You are Here: Home

# Errors in enthalpy change reaction Watch

1. Why isn't 3 part of the answer because a lower mass of water means that q is lower so surely enthalpy change of combustion will also be lower since the value of q is smaller. Thanks

2. What's the whole question?

Just think about it, will the same energy heat up a smaller amount of water more or less? Q is the same as you are burning the same amount of fuel, m is just smaller than you think.
3. (Original post by alow)
What's the whole question?

Just think about it, will the same energy heat up a smaller amount of water more or less? Q is the same as you are burning the same amount of fuel, m is just smaller than you think.
From what I understand, less water means less energy is used meaning that as q=mc*delta T. Hence q is lower as a result of lower value of m

Thanks
4. (Original post by coconut64)
From what I understand, less water means less energy is used meaning that as q=mc*delta T. Hence q is lower as a result of lower value of m

Thanks

M won't be decreased because if you don't realise you spilled any, you would assume the mass you measured was correct. So, what will happen to the temperature change if you have a lower mass (but don't realise it)?
5. (Original post by alow)

M won't be decreased because if you don't realise you spilled any, you would assume the mass you measured was correct. So, what will happen to the temperature change if you have a lower mass (but don't realise it)?
Well, in that case it wouldn't change so it would be the same? However, do can you assume that the student hasn't noticed it ? Thanks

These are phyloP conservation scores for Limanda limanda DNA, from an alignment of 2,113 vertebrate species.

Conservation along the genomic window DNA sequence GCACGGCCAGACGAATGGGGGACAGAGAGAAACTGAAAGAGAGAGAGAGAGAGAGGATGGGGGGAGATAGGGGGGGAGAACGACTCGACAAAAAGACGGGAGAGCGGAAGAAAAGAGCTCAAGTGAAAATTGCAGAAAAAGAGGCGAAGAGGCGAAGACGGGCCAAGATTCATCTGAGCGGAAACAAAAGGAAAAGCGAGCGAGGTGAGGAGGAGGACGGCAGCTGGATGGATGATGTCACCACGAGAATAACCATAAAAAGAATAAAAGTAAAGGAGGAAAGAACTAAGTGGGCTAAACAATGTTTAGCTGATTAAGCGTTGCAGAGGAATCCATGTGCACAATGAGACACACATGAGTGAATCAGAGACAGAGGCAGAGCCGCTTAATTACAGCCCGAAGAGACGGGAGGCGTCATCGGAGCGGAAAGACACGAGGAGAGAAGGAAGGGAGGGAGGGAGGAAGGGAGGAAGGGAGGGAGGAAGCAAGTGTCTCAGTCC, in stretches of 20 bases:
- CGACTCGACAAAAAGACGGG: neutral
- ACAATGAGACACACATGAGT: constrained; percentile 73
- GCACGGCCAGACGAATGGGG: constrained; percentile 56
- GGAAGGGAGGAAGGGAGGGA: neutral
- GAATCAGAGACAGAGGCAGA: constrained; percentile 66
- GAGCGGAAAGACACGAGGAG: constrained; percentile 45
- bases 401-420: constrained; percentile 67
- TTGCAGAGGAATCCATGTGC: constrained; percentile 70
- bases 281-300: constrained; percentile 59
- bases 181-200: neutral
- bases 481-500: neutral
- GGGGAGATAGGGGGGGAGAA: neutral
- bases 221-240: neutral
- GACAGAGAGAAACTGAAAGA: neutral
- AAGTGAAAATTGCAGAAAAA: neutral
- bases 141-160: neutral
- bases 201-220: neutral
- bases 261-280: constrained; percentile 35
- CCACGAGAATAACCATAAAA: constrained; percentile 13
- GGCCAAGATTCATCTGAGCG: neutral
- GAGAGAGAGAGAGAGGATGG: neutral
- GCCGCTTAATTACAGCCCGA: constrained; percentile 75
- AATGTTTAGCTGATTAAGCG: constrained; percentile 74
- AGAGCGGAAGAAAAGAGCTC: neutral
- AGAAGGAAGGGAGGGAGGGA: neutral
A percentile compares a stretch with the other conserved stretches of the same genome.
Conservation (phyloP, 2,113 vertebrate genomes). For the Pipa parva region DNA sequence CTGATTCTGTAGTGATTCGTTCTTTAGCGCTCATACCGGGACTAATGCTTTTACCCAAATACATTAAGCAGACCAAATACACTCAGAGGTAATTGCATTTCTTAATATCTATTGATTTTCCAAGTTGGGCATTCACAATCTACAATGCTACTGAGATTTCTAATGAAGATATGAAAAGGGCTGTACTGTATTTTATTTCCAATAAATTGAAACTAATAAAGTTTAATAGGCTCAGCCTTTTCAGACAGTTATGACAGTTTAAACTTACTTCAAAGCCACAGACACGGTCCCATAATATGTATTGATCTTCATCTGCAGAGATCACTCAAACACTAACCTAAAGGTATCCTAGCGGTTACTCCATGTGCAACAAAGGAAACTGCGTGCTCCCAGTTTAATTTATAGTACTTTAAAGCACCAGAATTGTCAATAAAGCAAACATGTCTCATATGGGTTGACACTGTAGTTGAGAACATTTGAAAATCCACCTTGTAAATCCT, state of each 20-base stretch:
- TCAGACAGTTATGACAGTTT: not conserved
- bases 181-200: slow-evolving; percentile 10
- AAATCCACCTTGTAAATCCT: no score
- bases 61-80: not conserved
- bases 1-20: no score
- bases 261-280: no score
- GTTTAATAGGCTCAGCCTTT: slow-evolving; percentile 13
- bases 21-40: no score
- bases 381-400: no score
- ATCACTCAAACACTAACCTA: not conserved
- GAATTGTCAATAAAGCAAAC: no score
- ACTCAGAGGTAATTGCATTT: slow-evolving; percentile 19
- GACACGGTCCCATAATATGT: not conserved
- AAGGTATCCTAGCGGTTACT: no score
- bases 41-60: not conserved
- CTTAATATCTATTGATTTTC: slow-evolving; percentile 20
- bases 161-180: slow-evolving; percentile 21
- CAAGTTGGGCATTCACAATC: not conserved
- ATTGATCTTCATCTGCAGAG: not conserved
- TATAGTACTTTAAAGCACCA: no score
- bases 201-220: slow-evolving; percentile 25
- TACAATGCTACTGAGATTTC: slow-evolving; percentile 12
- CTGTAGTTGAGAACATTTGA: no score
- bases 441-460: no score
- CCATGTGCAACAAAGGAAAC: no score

6. (Original post by coconut64)
Well, in that case it wouldn't change so it would be the same? However, do can you assume that the student hasn't noticed it ? Thanks
Yes it would. Does it take more or less energy to heat up a lower mass of water?

Because they would just use the volume of water they had measured, not accounting for the spillage. That's what I think the question is implying.
7. (Original post by alow)
Yes it would. Does it take more or less energy to heat up a lower mass of water?

Because they would just use the volume of water they had measured, not accounting for the spillage. That's what I think the question is implying.
Okay then, thanks .

TSR Support Team

We have a brilliant team of more than 60 Support Team members looking after discussions on The Student Room, helping to make it a fun, safe and useful place to hang out.

This forum is supported by:
Updated: August 28, 2016
Today on TSR

### Anxious about my Oxford offer

What should I do?

### Am I doomed because I messed up my mocks?

Discussions on TSR

• Latest
• ## See more of what you like on The Student Room

You can personalise what you see on TSR. Tell us a little about yourself to get started.

• Poll
Discussions on TSR

• Latest
• ## See more of what you like on The Student Room

You can personalise what you see on TSR. Tell us a little about yourself to get started.

• The Student Room, Get Revising and Marked by Teachers are trading names of The Student Room Group Ltd.

Register Number: 04666380 (England and Wales), VAT No. 806 8067 22 Registered Office: International House, Queens Road, Brighton, BN1 3XE